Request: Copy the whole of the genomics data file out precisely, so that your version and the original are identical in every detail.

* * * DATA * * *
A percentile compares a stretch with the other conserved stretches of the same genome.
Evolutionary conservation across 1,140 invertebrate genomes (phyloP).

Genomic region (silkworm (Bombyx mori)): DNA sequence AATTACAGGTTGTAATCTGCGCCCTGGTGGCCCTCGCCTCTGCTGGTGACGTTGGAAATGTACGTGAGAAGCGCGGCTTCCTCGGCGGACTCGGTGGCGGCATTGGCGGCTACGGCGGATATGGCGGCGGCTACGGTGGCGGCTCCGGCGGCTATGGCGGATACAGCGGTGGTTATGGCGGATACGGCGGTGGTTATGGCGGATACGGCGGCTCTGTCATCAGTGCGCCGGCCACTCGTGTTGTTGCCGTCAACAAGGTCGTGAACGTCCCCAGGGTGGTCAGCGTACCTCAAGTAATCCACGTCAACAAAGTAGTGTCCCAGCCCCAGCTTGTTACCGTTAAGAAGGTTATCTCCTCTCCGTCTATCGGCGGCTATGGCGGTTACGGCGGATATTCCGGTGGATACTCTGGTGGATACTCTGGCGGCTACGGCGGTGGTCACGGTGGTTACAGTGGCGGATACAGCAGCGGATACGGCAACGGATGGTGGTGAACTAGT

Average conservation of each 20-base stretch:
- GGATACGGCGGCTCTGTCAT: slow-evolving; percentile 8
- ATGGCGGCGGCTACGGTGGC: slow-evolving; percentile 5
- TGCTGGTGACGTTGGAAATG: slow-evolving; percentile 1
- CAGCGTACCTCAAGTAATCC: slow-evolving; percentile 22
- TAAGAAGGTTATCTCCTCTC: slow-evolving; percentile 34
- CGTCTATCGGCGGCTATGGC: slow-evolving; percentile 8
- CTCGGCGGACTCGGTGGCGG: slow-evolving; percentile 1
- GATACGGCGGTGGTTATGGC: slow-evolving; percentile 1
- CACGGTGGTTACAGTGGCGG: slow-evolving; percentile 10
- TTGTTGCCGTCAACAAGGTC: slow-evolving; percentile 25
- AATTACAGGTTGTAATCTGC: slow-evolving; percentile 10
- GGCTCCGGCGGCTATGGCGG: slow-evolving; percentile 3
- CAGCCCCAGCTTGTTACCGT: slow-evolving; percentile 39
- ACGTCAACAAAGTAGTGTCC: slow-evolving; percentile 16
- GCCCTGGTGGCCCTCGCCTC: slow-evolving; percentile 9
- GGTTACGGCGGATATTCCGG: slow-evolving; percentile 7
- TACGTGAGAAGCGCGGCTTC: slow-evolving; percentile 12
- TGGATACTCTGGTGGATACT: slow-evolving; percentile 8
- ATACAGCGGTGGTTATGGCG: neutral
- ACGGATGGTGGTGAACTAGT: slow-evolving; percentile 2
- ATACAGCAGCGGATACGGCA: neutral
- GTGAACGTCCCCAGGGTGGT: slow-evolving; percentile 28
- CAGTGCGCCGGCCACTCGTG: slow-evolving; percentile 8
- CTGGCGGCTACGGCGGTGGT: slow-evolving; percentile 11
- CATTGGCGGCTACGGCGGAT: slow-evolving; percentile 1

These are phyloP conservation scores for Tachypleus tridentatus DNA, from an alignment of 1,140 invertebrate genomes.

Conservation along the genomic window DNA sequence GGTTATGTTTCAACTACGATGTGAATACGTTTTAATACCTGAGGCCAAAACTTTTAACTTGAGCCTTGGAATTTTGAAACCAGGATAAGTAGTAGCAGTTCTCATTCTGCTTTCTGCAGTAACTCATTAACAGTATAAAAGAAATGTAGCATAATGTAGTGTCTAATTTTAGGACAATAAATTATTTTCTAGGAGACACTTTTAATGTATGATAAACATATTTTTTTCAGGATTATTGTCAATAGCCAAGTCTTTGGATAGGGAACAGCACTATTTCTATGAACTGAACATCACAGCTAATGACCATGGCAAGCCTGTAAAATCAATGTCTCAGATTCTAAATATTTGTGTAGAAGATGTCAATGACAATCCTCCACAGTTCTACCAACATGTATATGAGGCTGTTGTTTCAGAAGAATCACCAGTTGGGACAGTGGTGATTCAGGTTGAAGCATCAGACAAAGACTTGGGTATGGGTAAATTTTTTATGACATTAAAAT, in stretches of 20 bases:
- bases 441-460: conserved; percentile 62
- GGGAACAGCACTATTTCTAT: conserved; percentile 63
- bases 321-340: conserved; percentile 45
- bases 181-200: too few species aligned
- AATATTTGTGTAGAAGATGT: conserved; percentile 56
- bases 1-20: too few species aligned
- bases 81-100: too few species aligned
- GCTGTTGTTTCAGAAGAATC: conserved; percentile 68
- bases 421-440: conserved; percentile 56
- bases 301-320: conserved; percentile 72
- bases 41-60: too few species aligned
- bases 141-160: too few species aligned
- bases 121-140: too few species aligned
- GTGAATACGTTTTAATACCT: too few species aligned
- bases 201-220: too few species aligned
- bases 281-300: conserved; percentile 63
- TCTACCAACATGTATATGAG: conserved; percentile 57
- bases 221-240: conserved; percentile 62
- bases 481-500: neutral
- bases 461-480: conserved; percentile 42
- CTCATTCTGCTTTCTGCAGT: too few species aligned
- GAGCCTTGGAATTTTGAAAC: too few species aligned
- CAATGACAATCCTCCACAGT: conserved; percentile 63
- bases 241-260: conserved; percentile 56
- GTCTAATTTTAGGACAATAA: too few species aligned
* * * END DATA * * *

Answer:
A percentile compares a stretch with the other conserved stretches of the same genome.
Evolutionary conservation across 1,140 invertebrate genomes (phyloP).

Genomic region (silkworm (Bombyx mori)): DNA sequence AATTACAGGTTGTAATCTGCGCCCTGGTGGCCCTCGCCTCTGCTGGTGACGTTGGAAATGTACGTGAGAAGCGCGGCTTCCTCGGCGGACTCGGTGGCGGCATTGGCGGCTACGGCGGATATGGCGGCGGCTACGGTGGCGGCTCCGGCGGCTATGGCGGATACAGCGGTGGTTATGGCGGATACGGCGGTGGTTATGGCGGATACGGCGGCTCTGTCATCAGTGCGCCGGCCACTCGTGTTGTTGCCGTCAACAAGGTCGTGAACGTCCCCAGGGTGGTCAGCGTACCTCAAGTAATCCACGTCAACAAAGTAGTGTCCCAGCCCCAGCTTGTTACCGTTAAGAAGGTTATCTCCTCTCCGTCTATCGGCGGCTATGGCGGTTACGGCGGATATTCCGGTGGATACTCTGGTGGATACTCTGGCGGCTACGGCGGTGGTCACGGTGGTTACAGTGGCGGATACAGCAGCGGATACGGCAACGGATGGTGGTGAACTAGT

Average conservation of each 20-base stretch:
- GGATACGGCGGCTCTGTCAT: slow-evolving; percentile 8
- ATGGCGGCGGCTACGGTGGC: slow-evolving; percentile 5
- TGCTGGTGACGTTGGAAATG: slow-evolving; percentile 1
- CAGCGTACCTCAAGTAATCC: slow-evolving; percentile 22
- TAAGAAGGTTATCTCCTCTC: slow-evolving; percentile 34
- CGTCTATCGGCGGCTATGGC: slow-evolving; percentile 8
- CTCGGCGGACTCGGTGGCGG: slow-evolving; percentile 1
- GATACGGCGGTGGTTATGGC: slow-evolving; percentile 1
- CACGGTGGTTACAGTGGCGG: slow-evolving; percentile 10
- TTGTTGCCGTCAACAAGGTC: slow-evolving; percentile 25
- AATTACAGGTTGTAATCTGC: slow-evolving; percentile 10
- GGCTCCGGCGGCTATGGCGG: slow-evolving; percentile 3
- CAGCCCCAGCTTGTTACCGT: slow-evolving; percentile 39
- ACGTCAACAAAGTAGTGTCC: slow-evolving; percentile 16
- GCCCTGGTGGCCCTCGCCTC: slow-evolving; percentile 9
- GGTTACGGCGGATATTCCGG: slow-evolving; percentile 7
- TACGTGAGAAGCGCGGCTTC: slow-evolving; percentile 12
- TGGATACTCTGGTGGATACT: slow-evolving; percentile 8
- ATACAGCGGTGGTTATGGCG: neutral
- ACGGATGGTGGTGAACTAGT: slow-evolving; percentile 2
- ATACAGCAGCGGATACGGCA: neutral
- GTGAACGTCCCCAGGGTGGT: slow-evolving; percentile 28
- CAGTGCGCCGGCCACTCGTG: slow-evolving; percentile 8
- CTGGCGGCTACGGCGGTGGT: slow-evolving; percentile 11
- CATTGGCGGCTACGGCGGAT: slow-evolving; percentile 1

These are phyloP conservation scores for Tachypleus tridentatus DNA, from an alignment of 1,140 invertebrate genomes.

Conservation along the genomic window DNA sequence GGTTATGTTTCAACTACGATGTGAATACGTTTTAATACCTGAGGCCAAAACTTTTAACTTGAGCCTTGGAATTTTGAAACCAGGATAAGTAGTAGCAGTTCTCATTCTGCTTTCTGCAGTAACTCATTAACAGTATAAAAGAAATGTAGCATAATGTAGTGTCTAATTTTAGGACAATAAATTATTTTCTAGGAGACACTTTTAATGTATGATAAACATATTTTTTTCAGGATTATTGTCAATAGCCAAGTCTTTGGATAGGGAACAGCACTATTTCTATGAACTGAACATCACAGCTAATGACCATGGCAAGCCTGTAAAATCAATGTCTCAGATTCTAAATATTTGTGTAGAAGATGTCAATGACAATCCTCCACAGTTCTACCAACATGTATATGAGGCTGTTGTTTCAGAAGAATCACCAGTTGGGACAGTGGTGATTCAGGTTGAAGCATCAGACAAAGACTTGGGTATGGGTAAATTTTTTATGACATTAAAAT, in stretches of 20 bases:
- bases 441-460: conserved; percentile 62
- GGGAACAGCACTATTTCTAT: conserved; percentile 63
- bases 321-340: conserved; percentile 45
- bases 181-200: too few species aligned
- AATATTTGTGTAGAAGATGT: conserved; percentile 56
- bases 1-20: too few species aligned
- bases 81-100: too few species aligned
- GCTGTTGTTTCAGAAGAATC: conserved; percentile 68
- bases 421-440: conserved; percentile 56
- bases 301-320: conserved; percentile 72
- bases 41-60: too few species aligned
- bases 141-160: too few species aligned
- bases 121-140: too few species aligned
- GTGAATACGTTTTAATACCT: too few species aligned
- bases 201-220: too few species aligned
- bases 281-300: conserved; percentile 63
- TCTACCAACATGTATATGAG: conserved; percentile 57
- bases 221-240: conserved; percentile 62
- bases 481-500: neutral
- bases 461-480: conserved; percentile 42
- CTCATTCTGCTTTCTGCAGT: too few species aligned
- GAGCCTTGGAATTTTGAAAC: too few species aligned
- CAATGACAATCCTCCACAGT: conserved; percentile 63
- bases 241-260: conserved; percentile 56
- GTCTAATTTTAGGACAATAA: too few species aligned